For ships with the keels laid before 1 January 2007 and without appropriate documentation, owners may establish the MBLSD for mooring based on the safe working load of mooring equipment provided on board. If no safe working load is specified, owners are advised to check the strength of mooring equipment and their supporting hull structure based on MSC.1/Circ.1175/Rev.1 and determine MBLSD based on the actual capacity of mooring equipment and the supporting hull structure.

Practical impacts for yards
In the case of newbuilds, designers and shipbuilders should ensure that all the necessary technical data, maintenance instructions, mooring rope details, and certificates are provided. This information will assist owners in creating their maintenance and inspection procedures.

Table 1: Checklist of follow-up by Recognized Organization (RO) for compliance with MSC.1/Circ.1620 for all ships

B. Key requirements for new ships (built after 1 January 2024)

All new regulations will apply to new ships contracted on 1 January 2024 or later. The design of the mooring arrangement, including the selection of mooring lines, shall follow the guidelines MSC.1/Circ.1175/Rev.1 and MSC.1/Circ.1619, which aim to cover all aspects of occupational safety and safe mooring of the ship. The following regulations will be followed and confirmed by the RO/Administration during the ship's delivery. Specifically:

Design according to guidelines MSC.1/Circ.1619 and record of deviations:
Ships of 3,000 GRT and above shall be designed according to MSC.1/Circ.1175/Rev.1 and MSC.1/Circ.1619. Designers need to confirm that the mooring arrangement meets the guidelines MSC.1/Circ.1619. In case of deviations from these guidelines, they should be documented along with the implementation of suitable safety measures.

Mooring lines and fittings:
Technical specification documents of the mooring lines provided onboard must include information such as the number of mooring lines, recommended minimum diameters (D) for fittings in contact with mooring lines, Line Design Break Forces (LDBF) for mooring lines, and properties related to the bend radius (D/d ratio) of mooring lines. LDBF should fall within the range of 100-105% of MBLSD , or 105% of SWL if higher, when selecting mooring lines. The selection of mooring lines and fittings should consider the diameter (D) of surfaces of mooring fittings in relation to the mooring line diameter (d) (i.e., the D/d ratio) to minimize potential strength loss caused by the mooring line bending.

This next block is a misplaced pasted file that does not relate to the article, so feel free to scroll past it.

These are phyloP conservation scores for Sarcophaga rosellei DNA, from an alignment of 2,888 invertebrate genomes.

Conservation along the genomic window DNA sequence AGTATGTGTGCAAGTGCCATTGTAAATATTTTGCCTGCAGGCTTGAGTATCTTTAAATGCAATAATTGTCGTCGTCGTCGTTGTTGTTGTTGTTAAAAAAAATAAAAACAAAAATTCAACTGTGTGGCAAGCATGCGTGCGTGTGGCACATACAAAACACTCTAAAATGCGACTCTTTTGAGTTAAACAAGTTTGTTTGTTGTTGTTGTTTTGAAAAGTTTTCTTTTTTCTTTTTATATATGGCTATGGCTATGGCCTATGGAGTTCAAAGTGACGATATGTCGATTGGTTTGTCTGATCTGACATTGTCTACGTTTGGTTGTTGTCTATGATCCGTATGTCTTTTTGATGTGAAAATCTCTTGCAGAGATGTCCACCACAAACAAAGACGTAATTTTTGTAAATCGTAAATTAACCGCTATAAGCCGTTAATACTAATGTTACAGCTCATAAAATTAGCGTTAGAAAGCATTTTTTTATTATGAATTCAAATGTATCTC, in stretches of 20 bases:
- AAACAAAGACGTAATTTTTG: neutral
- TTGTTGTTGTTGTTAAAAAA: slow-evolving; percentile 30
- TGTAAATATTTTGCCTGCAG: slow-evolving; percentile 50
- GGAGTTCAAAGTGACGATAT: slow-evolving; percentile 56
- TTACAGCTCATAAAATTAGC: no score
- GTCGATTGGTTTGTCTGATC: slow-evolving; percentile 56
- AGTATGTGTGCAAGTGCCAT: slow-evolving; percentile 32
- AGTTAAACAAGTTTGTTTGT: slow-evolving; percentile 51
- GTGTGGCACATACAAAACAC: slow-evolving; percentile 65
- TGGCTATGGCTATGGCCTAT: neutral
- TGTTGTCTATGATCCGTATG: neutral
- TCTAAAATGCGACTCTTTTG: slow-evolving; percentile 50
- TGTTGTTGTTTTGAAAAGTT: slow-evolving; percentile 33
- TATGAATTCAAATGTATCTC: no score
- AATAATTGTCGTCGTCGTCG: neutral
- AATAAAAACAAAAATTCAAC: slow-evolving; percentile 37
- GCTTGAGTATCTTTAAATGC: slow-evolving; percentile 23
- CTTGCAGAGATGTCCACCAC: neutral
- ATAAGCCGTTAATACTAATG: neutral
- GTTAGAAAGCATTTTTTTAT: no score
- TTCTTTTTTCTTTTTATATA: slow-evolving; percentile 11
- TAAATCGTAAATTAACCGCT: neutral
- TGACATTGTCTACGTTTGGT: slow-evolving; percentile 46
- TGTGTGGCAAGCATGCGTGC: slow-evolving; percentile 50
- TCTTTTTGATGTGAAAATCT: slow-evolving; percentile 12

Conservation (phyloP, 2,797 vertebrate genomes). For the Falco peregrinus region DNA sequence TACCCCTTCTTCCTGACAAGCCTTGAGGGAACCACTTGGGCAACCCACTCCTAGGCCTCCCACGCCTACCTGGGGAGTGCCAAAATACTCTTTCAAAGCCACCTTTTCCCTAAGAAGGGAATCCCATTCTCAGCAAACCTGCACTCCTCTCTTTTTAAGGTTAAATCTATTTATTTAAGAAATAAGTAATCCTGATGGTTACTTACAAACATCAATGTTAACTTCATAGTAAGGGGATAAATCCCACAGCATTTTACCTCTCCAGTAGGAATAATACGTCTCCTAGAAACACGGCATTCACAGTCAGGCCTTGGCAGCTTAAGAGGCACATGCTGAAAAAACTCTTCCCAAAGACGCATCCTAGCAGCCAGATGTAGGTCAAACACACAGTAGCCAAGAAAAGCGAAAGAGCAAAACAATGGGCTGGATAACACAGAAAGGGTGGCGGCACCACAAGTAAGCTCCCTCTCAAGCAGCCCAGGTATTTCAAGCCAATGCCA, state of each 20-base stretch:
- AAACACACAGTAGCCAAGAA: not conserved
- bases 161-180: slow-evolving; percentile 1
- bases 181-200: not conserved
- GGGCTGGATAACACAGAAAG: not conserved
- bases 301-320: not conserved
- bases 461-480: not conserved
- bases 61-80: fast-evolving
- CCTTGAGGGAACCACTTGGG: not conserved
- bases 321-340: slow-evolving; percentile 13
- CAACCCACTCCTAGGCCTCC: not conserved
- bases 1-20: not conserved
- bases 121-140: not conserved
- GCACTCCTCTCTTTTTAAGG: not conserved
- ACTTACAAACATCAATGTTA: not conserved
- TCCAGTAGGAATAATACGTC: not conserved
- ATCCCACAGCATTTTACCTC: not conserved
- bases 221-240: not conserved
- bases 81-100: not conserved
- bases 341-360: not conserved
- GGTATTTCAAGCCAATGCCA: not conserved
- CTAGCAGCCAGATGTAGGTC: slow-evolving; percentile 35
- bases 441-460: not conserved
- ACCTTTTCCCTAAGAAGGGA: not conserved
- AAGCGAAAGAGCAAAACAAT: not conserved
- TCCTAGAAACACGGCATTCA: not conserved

Mooring winches:
The holding capacity of winch brakes should not exceed 100% of MBLSD. Mooring winch brakes should enable the reliable setting of the operational brake rendering load.

Table 2: Checklist of follow-up by Recognized Organization (RO) for compliance with MSC.1/Circ.1619 and MSC.1/ Circ.1175/Rev.1 for ships constructed on 1 January 2024 or later

Practical implications for newbuilds
The new guidelines (MSC.1/Circ.1619) will demand ship owners' attention during the ship's ordering and design stage. It could involve selecting mooring lines and ensuring that safety measures for any deviations, as permitted by MSC.1/Circ.1619, are adequate during operation.

Compliance on mooring
DNV offers a voluntary class notation Mooring, DNV-RU-SHIP Pt.6 Ch.5 Sec.25, confirming compliance with SOLAS II-1/3-8 and related guidelines MSC.1/Circ.1619 and MSC.1/Circ.1620. Also, a voluntary Statement of Compliance with MSC.1/Circ.1620 is available for existing ships untill 1 January, 2024. After this date, compliance with MSC.1/Circ.1620 will be covered by the Safe Construction Certificate. Further information can be found on the DNV safe mooring website.

Recommendations

DNV recommends that owners, yards, designers, and manufacturers to review the updated towing and mooring regulations and assess the implications on maintenance, inspection, and daily operations.

References

  • SOLAS II-I Reg.3-8, Towing and mooring equipment
  • MSC.1/Circ.1619, Guidelines on the design of mooring arrangements and the selection of appropriate mooring equipment and fittings for safe mooring
  • MSC.1/Circ.1620, Guidelines for inspection and maintenance of mooring equipment including lines
  • MSC.1/Circ.1175, Rev.1 Guidance on shipboard towing and mooring equipment
  • MSC.1/Circ.1362/Rev.2 interpretations relevant to the new requirements
  • DNV’s topic page on safe mooring.